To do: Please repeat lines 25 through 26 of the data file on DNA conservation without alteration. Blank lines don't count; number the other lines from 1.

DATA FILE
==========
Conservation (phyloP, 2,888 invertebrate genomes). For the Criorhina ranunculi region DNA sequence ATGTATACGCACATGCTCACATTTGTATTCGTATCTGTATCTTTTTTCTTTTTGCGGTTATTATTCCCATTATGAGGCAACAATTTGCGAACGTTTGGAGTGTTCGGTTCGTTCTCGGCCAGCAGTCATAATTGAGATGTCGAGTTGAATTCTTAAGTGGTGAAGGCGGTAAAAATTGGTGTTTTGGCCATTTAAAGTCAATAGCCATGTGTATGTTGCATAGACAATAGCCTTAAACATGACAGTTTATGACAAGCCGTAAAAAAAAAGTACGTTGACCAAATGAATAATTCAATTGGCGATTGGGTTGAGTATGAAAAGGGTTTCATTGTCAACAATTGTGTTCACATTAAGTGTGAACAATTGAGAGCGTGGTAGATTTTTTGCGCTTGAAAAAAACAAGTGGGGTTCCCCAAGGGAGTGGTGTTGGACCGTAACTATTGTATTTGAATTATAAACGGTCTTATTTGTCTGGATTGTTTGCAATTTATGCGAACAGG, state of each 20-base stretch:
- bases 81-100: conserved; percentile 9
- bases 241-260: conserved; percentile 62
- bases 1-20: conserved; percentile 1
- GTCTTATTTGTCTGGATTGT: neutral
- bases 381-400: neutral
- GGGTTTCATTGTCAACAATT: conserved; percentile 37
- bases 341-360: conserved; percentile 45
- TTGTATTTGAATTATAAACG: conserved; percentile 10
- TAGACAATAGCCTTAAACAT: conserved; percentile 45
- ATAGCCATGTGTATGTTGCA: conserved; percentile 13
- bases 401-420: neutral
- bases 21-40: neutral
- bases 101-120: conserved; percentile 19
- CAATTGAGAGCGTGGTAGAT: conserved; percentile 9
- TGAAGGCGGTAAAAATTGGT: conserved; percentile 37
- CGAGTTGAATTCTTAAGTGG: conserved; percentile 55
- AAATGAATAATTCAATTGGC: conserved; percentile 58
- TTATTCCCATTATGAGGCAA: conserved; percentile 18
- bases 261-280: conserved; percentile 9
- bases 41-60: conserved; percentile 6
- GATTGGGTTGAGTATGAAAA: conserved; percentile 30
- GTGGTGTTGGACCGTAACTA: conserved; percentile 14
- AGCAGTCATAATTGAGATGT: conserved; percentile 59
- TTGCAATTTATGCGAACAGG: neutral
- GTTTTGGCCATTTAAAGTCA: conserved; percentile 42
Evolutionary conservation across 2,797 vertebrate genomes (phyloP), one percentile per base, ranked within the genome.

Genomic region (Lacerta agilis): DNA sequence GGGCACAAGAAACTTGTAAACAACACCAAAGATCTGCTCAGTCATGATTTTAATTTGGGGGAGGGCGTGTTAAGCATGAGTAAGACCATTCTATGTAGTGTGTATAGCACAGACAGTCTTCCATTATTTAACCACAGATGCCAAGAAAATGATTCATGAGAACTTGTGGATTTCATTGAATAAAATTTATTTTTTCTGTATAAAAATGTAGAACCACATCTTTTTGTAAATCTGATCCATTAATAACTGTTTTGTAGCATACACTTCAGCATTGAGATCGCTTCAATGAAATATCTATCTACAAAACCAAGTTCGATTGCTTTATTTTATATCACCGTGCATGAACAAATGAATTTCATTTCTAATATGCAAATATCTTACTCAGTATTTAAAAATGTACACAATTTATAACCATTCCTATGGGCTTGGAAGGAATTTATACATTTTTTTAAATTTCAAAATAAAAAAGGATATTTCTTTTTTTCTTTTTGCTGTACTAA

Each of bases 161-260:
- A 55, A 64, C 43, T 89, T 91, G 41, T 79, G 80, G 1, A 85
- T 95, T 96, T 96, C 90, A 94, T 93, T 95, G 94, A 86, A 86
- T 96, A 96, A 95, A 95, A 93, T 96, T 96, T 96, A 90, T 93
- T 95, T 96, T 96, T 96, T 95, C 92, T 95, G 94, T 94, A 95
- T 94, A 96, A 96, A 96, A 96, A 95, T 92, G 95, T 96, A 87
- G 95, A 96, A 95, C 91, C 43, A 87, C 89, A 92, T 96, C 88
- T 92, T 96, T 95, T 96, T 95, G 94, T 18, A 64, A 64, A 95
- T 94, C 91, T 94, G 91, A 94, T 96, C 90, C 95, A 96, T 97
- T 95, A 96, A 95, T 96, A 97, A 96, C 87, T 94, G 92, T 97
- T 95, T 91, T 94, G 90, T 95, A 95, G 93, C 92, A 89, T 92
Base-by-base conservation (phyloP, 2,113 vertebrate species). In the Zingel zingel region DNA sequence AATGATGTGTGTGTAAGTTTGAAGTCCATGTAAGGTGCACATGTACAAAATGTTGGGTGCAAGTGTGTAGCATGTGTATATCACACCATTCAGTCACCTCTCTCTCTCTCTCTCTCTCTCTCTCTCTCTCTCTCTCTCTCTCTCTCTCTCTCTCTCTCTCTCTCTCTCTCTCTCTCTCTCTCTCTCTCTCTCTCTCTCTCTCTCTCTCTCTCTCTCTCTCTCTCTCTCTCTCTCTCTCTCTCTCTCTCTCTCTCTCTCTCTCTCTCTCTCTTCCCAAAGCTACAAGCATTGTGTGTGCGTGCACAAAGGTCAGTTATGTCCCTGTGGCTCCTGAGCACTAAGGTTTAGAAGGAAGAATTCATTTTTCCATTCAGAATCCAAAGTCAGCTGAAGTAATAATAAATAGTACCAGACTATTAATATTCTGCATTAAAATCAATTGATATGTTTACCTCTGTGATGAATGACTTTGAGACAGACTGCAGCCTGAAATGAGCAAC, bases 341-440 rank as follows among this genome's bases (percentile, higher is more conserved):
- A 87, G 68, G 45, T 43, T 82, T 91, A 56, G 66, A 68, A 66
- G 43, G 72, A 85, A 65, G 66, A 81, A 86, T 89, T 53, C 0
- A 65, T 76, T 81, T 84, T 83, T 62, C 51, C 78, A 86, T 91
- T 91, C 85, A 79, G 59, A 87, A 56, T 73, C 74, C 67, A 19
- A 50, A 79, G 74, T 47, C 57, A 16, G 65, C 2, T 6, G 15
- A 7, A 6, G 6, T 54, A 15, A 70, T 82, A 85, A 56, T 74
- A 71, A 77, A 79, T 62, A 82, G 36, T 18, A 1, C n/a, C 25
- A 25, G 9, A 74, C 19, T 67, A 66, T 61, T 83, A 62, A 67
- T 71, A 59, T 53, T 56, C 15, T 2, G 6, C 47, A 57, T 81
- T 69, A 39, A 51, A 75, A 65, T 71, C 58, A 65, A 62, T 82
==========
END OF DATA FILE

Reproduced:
- TTGCAATTTATGCGAACAGG: neutral
- GTTTTGGCCATTTAAAGTCA: conserved; percentile 42